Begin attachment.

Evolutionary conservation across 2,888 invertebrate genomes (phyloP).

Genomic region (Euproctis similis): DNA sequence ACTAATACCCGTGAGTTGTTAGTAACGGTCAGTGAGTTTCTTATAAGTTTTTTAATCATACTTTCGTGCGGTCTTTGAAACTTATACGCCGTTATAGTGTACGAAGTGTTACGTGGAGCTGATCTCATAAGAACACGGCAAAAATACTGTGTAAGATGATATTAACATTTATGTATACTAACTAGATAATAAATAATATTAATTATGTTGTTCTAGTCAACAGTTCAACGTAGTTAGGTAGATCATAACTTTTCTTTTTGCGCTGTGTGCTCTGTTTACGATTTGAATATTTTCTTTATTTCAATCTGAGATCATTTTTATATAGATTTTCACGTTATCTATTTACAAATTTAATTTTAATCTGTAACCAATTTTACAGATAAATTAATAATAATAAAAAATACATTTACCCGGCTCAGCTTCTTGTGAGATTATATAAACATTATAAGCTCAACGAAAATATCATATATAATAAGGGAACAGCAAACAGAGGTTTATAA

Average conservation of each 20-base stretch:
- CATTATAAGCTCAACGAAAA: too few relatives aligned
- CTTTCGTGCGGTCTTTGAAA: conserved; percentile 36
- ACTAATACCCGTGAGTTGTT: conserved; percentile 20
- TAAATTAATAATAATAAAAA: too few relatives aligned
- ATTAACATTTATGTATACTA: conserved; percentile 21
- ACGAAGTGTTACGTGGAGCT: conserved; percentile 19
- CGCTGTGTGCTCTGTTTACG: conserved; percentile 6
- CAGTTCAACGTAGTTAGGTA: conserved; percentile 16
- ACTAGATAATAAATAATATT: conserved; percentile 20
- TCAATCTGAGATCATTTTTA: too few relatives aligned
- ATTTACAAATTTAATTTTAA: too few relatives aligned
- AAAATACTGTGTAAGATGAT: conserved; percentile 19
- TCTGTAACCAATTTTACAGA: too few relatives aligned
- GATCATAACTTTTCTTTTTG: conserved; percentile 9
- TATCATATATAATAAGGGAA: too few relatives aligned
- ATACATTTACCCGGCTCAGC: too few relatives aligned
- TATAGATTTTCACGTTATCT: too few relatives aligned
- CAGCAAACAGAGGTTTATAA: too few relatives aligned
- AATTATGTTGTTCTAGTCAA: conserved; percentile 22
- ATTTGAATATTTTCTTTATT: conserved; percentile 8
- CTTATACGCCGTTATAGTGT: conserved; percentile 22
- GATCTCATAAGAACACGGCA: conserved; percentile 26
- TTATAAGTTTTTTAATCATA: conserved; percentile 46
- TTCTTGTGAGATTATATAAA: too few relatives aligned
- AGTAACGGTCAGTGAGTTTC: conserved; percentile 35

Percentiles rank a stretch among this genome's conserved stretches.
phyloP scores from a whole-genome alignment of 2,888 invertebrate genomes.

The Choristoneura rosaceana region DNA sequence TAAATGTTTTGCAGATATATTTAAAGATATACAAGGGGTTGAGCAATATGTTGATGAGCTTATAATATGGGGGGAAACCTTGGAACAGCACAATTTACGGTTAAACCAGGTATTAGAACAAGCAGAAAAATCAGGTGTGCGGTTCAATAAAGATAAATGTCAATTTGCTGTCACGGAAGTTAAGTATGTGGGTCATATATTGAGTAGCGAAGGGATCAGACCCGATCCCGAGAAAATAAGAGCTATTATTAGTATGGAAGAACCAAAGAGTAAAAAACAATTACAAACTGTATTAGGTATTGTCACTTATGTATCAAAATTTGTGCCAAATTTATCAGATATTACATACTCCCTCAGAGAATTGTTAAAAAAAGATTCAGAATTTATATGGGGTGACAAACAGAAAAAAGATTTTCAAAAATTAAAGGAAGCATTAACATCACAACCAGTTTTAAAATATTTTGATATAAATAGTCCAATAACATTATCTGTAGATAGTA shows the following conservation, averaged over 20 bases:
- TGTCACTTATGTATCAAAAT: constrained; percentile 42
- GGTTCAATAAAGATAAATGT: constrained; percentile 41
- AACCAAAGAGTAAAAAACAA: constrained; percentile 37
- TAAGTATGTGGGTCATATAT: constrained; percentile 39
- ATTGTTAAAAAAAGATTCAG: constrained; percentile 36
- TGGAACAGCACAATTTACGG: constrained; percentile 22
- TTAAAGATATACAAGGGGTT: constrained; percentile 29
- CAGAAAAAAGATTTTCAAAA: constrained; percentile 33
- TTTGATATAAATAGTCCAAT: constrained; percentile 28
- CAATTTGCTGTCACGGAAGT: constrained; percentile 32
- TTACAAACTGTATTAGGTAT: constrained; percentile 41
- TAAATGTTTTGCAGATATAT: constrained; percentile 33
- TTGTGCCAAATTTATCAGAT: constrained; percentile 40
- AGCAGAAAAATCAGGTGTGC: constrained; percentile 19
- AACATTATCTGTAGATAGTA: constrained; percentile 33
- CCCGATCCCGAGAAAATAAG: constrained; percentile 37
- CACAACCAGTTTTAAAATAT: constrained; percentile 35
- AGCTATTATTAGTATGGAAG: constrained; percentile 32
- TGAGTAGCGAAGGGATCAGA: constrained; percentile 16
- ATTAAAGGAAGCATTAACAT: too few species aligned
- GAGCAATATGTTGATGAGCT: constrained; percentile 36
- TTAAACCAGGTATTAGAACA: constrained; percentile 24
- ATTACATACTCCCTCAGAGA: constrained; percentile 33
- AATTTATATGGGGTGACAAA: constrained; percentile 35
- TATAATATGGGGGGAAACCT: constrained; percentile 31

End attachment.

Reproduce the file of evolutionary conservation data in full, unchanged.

Evolutionary conservation across 2,888 invertebrate genomes (phyloP).

Genomic region (Euproctis similis): DNA sequence ACTAATACCCGTGAGTTGTTAGTAACGGTCAGTGAGTTTCTTATAAGTTTTTTAATCATACTTTCGTGCGGTCTTTGAAACTTATACGCCGTTATAGTGTACGAAGTGTTACGTGGAGCTGATCTCATAAGAACACGGCAAAAATACTGTGTAAGATGATATTAACATTTATGTATACTAACTAGATAATAAATAATATTAATTATGTTGTTCTAGTCAACAGTTCAACGTAGTTAGGTAGATCATAACTTTTCTTTTTGCGCTGTGTGCTCTGTTTACGATTTGAATATTTTCTTTATTTCAATCTGAGATCATTTTTATATAGATTTTCACGTTATCTATTTACAAATTTAATTTTAATCTGTAACCAATTTTACAGATAAATTAATAATAATAAAAAATACATTTACCCGGCTCAGCTTCTTGTGAGATTATATAAACATTATAAGCTCAACGAAAATATCATATATAATAAGGGAACAGCAAACAGAGGTTTATAA

Average conservation of each 20-base stretch:
- CATTATAAGCTCAACGAAAA: too few relatives aligned
- CTTTCGTGCGGTCTTTGAAA: conserved; percentile 36
- ACTAATACCCGTGAGTTGTT: conserved; percentile 20
- TAAATTAATAATAATAAAAA: too few relatives aligned
- ATTAACATTTATGTATACTA: conserved; percentile 21
- ACGAAGTGTTACGTGGAGCT: conserved; percentile 19
- CGCTGTGTGCTCTGTTTACG: conserved; percentile 6
- CAGTTCAACGTAGTTAGGTA: conserved; percentile 16
- ACTAGATAATAAATAATATT: conserved; percentile 20
- TCAATCTGAGATCATTTTTA: too few relatives aligned
- ATTTACAAATTTAATTTTAA: too few relatives aligned
- AAAATACTGTGTAAGATGAT: conserved; percentile 19
- TCTGTAACCAATTTTACAGA: too few relatives aligned
- GATCATAACTTTTCTTTTTG: conserved; percentile 9
- TATCATATATAATAAGGGAA: too few relatives aligned
- ATACATTTACCCGGCTCAGC: too few relatives aligned
- TATAGATTTTCACGTTATCT: too few relatives aligned
- CAGCAAACAGAGGTTTATAA: too few relatives aligned
- AATTATGTTGTTCTAGTCAA: conserved; percentile 22
- ATTTGAATATTTTCTTTATT: conserved; percentile 8
- CTTATACGCCGTTATAGTGT: conserved; percentile 22
- GATCTCATAAGAACACGGCA: conserved; percentile 26
- TTATAAGTTTTTTAATCATA: conserved; percentile 46
- TTCTTGTGAGATTATATAAA: too few relatives aligned
- AGTAACGGTCAGTGAGTTTC: conserved; percentile 35

Percentiles rank a stretch among this genome's conserved stretches.
phyloP scores from a whole-genome alignment of 2,888 invertebrate genomes.

The Choristoneura rosaceana region DNA sequence TAAATGTTTTGCAGATATATTTAAAGATATACAAGGGGTTGAGCAATATGTTGATGAGCTTATAATATGGGGGGAAACCTTGGAACAGCACAATTTACGGTTAAACCAGGTATTAGAACAAGCAGAAAAATCAGGTGTGCGGTTCAATAAAGATAAATGTCAATTTGCTGTCACGGAAGTTAAGTATGTGGGTCATATATTGAGTAGCGAAGGGATCAGACCCGATCCCGAGAAAATAAGAGCTATTATTAGTATGGAAGAACCAAAGAGTAAAAAACAATTACAAACTGTATTAGGTATTGTCACTTATGTATCAAAATTTGTGCCAAATTTATCAGATATTACATACTCCCTCAGAGAATTGTTAAAAAAAGATTCAGAATTTATATGGGGTGACAAACAGAAAAAAGATTTTCAAAAATTAAAGGAAGCATTAACATCACAACCAGTTTTAAAATATTTTGATATAAATAGTCCAATAACATTATCTGTAGATAGTA shows the following conservation, averaged over 20 bases:
- TGTCACTTATGTATCAAAAT: constrained; percentile 42
- GGTTCAATAAAGATAAATGT: constrained; percentile 41
- AACCAAAGAGTAAAAAACAA: constrained; percentile 37
- TAAGTATGTGGGTCATATAT: constrained; percentile 39
- ATTGTTAAAAAAAGATTCAG: constrained; percentile 36
- TGGAACAGCACAATTTACGG: constrained; percentile 22
- TTAAAGATATACAAGGGGTT: constrained; percentile 29
- CAGAAAAAAGATTTTCAAAA: constrained; percentile 33
- TTTGATATAAATAGTCCAAT: constrained; percentile 28
- CAATTTGCTGTCACGGAAGT: constrained; percentile 32
- TTACAAACTGTATTAGGTAT: constrained; percentile 41
- TAAATGTTTTGCAGATATAT: constrained; percentile 33
- TTGTGCCAAATTTATCAGAT: constrained; percentile 40
- AGCAGAAAAATCAGGTGTGC: constrained; percentile 19
- AACATTATCTGTAGATAGTA: constrained; percentile 33
- CCCGATCCCGAGAAAATAAG: constrained; percentile 37
- CACAACCAGTTTTAAAATAT: constrained; percentile 35
- AGCTATTATTAGTATGGAAG: constrained; percentile 32
- TGAGTAGCGAAGGGATCAGA: constrained; percentile 16
- ATTAAAGGAAGCATTAACAT: too few species aligned
- GAGCAATATGTTGATGAGCT: constrained; percentile 36
- TTAAACCAGGTATTAGAACA: constrained; percentile 24
- ATTACATACTCCCTCAGAGA: constrained; percentile 33
- AATTTATATGGGGTGACAAA: constrained; percentile 35
- TATAATATGGGGGGAAACCT: constrained; percentile 31